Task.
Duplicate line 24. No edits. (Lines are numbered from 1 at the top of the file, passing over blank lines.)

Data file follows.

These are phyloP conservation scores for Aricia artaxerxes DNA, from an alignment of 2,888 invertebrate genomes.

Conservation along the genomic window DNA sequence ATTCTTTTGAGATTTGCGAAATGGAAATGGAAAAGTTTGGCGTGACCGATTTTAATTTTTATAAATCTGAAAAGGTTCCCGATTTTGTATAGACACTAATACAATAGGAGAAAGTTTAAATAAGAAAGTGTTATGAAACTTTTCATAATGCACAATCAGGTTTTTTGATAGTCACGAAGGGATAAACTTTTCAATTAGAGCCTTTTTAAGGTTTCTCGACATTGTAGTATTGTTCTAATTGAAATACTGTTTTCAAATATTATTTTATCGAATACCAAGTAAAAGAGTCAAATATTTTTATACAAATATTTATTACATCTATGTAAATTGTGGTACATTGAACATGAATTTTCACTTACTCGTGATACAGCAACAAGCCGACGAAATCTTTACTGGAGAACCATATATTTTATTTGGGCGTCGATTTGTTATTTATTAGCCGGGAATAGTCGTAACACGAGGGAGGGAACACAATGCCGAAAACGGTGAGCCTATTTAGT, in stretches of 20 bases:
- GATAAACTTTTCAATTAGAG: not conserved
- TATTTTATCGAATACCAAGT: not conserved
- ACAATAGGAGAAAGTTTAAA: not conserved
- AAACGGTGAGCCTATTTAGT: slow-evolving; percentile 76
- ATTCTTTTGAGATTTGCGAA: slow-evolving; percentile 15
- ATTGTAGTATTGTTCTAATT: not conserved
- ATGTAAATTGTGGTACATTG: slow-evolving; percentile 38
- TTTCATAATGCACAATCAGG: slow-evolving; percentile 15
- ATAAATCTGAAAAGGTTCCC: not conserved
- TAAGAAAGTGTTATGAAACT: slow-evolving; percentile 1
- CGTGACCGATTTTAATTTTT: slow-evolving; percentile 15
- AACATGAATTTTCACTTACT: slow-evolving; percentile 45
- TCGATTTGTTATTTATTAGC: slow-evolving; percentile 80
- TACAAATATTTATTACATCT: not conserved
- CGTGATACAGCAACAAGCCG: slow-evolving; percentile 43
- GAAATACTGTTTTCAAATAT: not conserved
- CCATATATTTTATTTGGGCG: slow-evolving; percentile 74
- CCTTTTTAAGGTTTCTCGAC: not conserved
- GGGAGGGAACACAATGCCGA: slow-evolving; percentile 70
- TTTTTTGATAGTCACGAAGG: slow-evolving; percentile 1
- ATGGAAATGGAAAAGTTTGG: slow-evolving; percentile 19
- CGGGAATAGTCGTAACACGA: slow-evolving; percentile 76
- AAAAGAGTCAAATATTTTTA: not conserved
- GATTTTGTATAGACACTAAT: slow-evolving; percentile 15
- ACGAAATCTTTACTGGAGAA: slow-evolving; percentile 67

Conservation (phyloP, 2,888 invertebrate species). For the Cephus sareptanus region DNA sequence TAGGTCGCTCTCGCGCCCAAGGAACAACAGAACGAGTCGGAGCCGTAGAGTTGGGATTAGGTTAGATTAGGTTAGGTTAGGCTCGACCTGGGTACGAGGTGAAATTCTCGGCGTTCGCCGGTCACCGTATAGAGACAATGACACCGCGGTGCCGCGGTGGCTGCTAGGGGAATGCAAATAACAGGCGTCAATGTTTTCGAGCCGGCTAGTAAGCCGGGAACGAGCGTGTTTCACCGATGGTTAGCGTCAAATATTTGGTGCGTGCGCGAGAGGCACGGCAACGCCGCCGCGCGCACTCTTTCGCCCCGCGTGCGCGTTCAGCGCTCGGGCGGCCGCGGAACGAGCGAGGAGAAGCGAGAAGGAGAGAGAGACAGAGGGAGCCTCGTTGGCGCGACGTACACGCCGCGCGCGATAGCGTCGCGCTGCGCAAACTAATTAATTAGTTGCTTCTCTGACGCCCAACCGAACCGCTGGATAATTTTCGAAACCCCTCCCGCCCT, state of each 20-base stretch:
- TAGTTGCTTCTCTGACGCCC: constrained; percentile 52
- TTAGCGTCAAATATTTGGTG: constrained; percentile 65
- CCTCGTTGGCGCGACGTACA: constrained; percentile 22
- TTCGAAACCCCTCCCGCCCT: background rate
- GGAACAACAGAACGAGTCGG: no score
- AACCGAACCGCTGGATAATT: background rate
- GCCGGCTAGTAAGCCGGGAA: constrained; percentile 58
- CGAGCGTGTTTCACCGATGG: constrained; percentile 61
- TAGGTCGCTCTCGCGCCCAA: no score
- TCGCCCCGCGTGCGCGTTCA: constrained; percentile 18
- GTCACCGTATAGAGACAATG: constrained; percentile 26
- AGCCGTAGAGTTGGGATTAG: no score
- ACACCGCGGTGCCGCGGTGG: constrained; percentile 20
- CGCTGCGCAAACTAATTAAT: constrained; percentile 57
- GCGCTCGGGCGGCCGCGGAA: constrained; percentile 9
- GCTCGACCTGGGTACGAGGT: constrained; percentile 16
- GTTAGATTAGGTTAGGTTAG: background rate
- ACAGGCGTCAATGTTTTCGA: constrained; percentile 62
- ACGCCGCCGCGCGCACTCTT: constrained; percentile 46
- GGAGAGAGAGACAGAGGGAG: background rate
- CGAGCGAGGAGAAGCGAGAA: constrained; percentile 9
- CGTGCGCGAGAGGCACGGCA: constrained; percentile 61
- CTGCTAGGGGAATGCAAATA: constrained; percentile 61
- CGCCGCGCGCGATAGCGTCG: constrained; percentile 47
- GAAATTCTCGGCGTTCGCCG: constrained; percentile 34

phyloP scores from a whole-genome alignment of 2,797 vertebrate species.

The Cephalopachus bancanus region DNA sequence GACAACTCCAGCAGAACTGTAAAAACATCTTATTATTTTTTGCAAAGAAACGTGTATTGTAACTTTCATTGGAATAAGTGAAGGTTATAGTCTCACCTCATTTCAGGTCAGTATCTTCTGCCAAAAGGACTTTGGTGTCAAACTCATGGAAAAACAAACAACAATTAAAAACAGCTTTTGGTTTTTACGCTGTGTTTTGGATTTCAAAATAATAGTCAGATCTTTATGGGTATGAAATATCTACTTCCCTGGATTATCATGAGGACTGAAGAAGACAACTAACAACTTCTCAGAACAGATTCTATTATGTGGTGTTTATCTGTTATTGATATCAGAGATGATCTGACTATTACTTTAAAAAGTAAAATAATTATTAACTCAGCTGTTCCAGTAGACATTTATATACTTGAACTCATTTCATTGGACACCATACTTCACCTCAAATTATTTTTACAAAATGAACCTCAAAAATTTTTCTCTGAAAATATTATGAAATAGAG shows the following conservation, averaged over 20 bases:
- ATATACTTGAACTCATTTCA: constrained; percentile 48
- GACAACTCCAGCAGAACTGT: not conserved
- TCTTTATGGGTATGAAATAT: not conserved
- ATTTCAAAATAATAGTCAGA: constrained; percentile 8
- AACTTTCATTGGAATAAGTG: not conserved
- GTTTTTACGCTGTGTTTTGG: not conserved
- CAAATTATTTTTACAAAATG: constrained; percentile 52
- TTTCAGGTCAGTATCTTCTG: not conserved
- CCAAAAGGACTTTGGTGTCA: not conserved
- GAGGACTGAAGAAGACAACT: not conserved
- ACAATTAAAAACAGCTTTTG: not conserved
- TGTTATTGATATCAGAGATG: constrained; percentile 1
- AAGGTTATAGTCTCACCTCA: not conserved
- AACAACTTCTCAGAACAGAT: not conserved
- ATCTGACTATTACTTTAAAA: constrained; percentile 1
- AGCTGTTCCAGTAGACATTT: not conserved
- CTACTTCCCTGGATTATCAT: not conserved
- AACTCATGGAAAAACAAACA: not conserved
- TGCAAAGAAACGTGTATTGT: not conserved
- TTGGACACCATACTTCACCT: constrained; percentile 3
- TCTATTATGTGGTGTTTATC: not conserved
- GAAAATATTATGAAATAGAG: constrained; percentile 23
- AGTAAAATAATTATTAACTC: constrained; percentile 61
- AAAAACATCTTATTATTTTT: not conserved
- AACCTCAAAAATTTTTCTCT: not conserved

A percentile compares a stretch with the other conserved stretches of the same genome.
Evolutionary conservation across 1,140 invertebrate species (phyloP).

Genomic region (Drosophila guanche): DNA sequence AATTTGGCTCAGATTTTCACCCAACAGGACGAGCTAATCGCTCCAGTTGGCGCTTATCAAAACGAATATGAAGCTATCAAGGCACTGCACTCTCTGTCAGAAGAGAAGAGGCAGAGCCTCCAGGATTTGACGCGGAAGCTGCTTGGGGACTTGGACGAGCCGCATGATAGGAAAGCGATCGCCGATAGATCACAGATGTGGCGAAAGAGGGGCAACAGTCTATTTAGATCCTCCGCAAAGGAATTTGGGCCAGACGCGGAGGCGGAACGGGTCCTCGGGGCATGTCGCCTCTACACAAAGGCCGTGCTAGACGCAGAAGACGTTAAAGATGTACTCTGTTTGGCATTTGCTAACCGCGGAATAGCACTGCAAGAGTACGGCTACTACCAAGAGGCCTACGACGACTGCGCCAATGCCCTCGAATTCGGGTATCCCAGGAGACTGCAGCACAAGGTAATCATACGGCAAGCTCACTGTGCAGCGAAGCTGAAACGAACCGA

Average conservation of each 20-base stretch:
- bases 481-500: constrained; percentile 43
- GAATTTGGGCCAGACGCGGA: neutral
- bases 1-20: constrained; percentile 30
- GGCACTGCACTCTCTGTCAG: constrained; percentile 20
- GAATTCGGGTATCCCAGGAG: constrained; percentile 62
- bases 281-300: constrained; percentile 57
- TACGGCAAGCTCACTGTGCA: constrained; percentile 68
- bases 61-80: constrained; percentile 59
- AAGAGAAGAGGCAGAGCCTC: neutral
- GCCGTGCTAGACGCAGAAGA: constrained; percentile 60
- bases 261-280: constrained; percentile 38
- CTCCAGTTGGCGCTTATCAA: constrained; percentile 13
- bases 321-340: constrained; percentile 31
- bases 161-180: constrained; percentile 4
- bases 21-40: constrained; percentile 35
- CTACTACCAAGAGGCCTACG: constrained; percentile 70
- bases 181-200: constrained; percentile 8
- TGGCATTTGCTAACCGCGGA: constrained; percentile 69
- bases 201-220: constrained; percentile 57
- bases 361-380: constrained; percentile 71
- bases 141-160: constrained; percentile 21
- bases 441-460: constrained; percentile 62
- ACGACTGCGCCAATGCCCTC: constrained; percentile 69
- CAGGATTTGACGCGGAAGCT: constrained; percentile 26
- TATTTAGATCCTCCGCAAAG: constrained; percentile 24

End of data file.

- CGGGAATAGTCGTAACACGA: slow-evolving; percentile 76